TEHRAN, Iran (AP) — International nuclear inspectors will visit two sites in Iran in the coming days, the country's official news agency reported Sunday, as an official said that would fulfill a series of demands made by the United Nations nuclear watchdog.
The demands by the International Atomic Energy Agency, which Iran was required to meet by May 15, include releasing information about its efforts to develop a type of explosive detonator that can be used in nuclear weapons.
A report by Iran's official IRNA news agency quoted Behrouz Kamalvandi, spokesman of Iran's atomic department, as saying the inspectors will visit a uranium mine and a uranium-thickening facility in central Iranian towns of Ardakan and Yazd on Monday and Tuesday.
"Following the visit, Iran will be able to say that the seven-agreed measures between Iran and the agency have fulfilled," Kamalvandi said. "Already six steps have been taken."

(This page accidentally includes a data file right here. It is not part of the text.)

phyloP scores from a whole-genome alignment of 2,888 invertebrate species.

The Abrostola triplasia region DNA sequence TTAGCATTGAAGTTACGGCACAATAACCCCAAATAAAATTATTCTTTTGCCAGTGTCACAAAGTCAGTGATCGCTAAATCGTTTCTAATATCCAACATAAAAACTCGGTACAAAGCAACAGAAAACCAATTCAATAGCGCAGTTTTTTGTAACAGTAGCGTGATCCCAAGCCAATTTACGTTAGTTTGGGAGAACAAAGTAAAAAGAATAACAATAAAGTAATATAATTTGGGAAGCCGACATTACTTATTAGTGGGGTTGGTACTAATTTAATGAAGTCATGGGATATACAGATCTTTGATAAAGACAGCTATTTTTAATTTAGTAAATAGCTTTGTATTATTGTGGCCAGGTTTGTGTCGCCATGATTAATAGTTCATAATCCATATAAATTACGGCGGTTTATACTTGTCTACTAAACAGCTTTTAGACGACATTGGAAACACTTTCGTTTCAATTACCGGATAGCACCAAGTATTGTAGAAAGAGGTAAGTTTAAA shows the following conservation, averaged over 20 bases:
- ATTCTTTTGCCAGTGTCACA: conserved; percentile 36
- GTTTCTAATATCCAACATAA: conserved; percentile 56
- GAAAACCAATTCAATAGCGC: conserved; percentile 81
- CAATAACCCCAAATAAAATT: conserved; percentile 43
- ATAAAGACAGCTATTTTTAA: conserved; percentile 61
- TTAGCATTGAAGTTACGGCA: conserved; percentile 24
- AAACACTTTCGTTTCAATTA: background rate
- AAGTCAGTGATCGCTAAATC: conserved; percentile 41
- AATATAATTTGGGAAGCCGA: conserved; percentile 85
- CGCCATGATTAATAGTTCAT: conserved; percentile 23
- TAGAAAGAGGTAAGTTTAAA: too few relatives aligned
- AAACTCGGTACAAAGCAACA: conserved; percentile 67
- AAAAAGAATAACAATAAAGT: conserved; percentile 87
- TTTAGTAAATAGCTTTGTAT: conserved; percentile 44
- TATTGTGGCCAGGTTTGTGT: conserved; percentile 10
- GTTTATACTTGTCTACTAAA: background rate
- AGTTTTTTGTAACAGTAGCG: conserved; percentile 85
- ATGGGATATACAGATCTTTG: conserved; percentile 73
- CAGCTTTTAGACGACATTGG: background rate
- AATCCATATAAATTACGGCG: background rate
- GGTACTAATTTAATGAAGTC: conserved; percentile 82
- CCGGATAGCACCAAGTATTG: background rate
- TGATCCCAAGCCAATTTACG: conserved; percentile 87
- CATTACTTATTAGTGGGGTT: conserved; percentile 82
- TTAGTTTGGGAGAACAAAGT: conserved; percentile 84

He did not elaborate. His comments refer to an agreement struck between the U.N. nuclear watchdog and Iran in February, which included the detonators.
The agency mentioned its concerns about detonator development three years ago as part of a list of activities it said could indicate that Tehran had secretly worked on nuclear weapons. The technology had "limited civilian and conventional military applications," it said back then, adding: "given their possible application in a nuclear explosive device ... Iran development of such detonators and equipment is a matter of concern."
The West fears Iran's nuclear program could allow it to build an atomic bomb. Iran denies the charge saying its nuclear program is for peaceful purposes such as power generation and medical research.
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